Flip. Flip. Flip.
Countless hours are spent every year by students trying to memorize through repetition. (Rote learning, by the way, isn’t a dead art, according to this Edutopia article.)
But many students are substituting “flip, flip, flip” with “click, click, click” or “tap, tap, tap.”
The options for online flashcard websites are numerous, and it seems that each site is a little different. If you’re new to online flashcards, here’s what’s similar across the board for most online flashcard sites:
- You can create their own flashcards (term and definition) and often can add audio and images to them.
- Flashcard decks created by others are searchable and can be studied if you don’t want to make your own.
- Most sites offer a basic “flashcard flip,” where you view the card and can flip it to see if you got the answer right. Most also offer some sort of quiz or test feature, where you can check your progress after you’ve studied the terms.
- Sites will often log which cards you struggle with and provide feedback or additional learning opportunities.
- Mobile apps and/or mobile web versions of the site are often available.
Beyond that, many sites have provided their own brand of innovation to stand out from the competition. Below, I’ll review the unique points of several sites and give my personal recommendations for which ones to use.
StudyBlue has some creative features that stand out. It will send you a text message to remind you to study and you can customize the kinds of tests you take. Its clean, simple and classy design is inviting. But its best features aren’t available for free ($30/year or $5/mo. premium), which turns the penny pincher in me off, especially when so many alternatives exists.
Flashcard Machine (www.flashcardmachine.com)
Flashcard Machine is your standard online flashcard site. Options are limited to flipping through cards and taking multiple-choice quizzes. Users can flag trouble cards themselves for more practice. An advanced search (by title, author, description, subject and level) is free, which is a paid option for StudyBlue. iOS and Android apps are available, but they’re not free.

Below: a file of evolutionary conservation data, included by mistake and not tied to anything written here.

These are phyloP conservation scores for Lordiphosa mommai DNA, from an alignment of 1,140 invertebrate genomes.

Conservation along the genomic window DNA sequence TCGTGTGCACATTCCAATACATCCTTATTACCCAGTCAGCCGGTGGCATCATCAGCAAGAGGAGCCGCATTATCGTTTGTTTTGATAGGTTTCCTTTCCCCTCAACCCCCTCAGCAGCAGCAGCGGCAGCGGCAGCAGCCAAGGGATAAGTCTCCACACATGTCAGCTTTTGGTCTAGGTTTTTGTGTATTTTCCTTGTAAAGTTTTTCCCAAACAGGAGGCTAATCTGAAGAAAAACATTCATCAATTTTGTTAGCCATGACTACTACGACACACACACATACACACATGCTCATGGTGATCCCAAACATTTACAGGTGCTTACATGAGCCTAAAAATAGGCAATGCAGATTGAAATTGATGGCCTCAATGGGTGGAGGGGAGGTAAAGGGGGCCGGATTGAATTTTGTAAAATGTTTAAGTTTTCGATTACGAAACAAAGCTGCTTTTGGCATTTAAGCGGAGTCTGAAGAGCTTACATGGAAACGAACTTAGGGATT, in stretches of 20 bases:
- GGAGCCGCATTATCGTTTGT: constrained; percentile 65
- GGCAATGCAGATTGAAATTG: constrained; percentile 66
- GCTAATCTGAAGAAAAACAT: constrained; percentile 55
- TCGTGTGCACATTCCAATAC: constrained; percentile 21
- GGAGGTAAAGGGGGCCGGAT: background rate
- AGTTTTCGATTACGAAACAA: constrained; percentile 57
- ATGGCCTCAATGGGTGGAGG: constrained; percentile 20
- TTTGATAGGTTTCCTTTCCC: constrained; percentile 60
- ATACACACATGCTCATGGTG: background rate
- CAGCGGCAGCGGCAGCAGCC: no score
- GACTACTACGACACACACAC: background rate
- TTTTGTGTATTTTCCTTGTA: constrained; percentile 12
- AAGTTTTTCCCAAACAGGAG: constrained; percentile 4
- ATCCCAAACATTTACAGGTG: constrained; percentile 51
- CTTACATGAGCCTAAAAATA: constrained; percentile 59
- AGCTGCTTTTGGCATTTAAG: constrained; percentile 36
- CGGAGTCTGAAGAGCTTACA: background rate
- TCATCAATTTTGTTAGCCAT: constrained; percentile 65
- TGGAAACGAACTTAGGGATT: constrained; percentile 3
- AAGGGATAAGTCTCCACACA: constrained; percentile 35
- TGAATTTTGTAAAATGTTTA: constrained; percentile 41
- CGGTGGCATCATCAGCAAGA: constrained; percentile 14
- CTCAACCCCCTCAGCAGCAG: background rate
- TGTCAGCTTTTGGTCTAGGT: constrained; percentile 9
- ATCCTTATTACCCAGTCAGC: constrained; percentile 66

Quizlet offers a nice mix of polish and options. Learning options include a fill-in-the-blank test, a test where terms are read aloud and spelled, and a test with a variety of questions. Learning games include the catch scatter (match scattered terms together) and space race (type the answer before it crashes). Its iPhone app includes a fun tactile twist on the scatter game.
Flashcard Exchange (www.flashcardexchange.com)
Flashcard Exchange boasts two unique features: cram mode and three-sided cards. In cram mode, students engage in a structured practice where trouble cards are repeated and mastered cards (those correctly answered five times) are set aside. Three-sided cards include a term, a definition and a hint. Flashcard Exchange integrates its card decks with other flashcard mobile apps.
Study Stack (www.studystack.com)
I developed a quick love/hate relationship with Study Stack. It easily has the best variety of learning games, including matching, hangman, crossword, unscramble, bug match (a spider chases and eats the bug matching the correct answer) and hungry bug (a caterpillar gobbles correct answers and grows, making the game more challenging). However, the site is laden with ads and is glitchy.
Brain Flips (www.brainflips.com)
Brain Flips appears to be the online flashcard site geared toward the younger crowd. Its fun design uses cartoonish characters, flashy animations and lots of color. It’s also the only flashcard site I found that allows users to add video to flashcards (which may or may not be a great option). Its practice features are pretty standard, though.
As of this update, ExamTime has undergone a design overhaul, and the results are beautiful. Its full-screen flashcard study option is simplistic and elegant. It provides an I know/I don’t know option for studying only the cards you need to. It also offers quizzes and mind maps as additional useful features. It doesn’t have games or other options for studying flashcards, though.
The final verdict!
Flashcard Exchange’s cram mode is somewhat unique and would be a useful feature, and I love Study Stack’s great selection of games for practicing vocabulary terms. However, Quizlet appears to be the overall total package to me. Quizlet’s free iOS app, its addicting learning games and huge network of users and existing flashcard decks offer the array of options that no other site can rival. Plus, users playing the learning games can battle for top scores on a leaderboard for each created deck.
Therefore, Quizlet receives the Ditch That Textbook seal of approval for online flashcard sites!
I’d love to hear which sites your students are using or which ones you feature in your classroom. What are the best features? What could be added to flashcard sites? Please leave your thoughts in a comment below!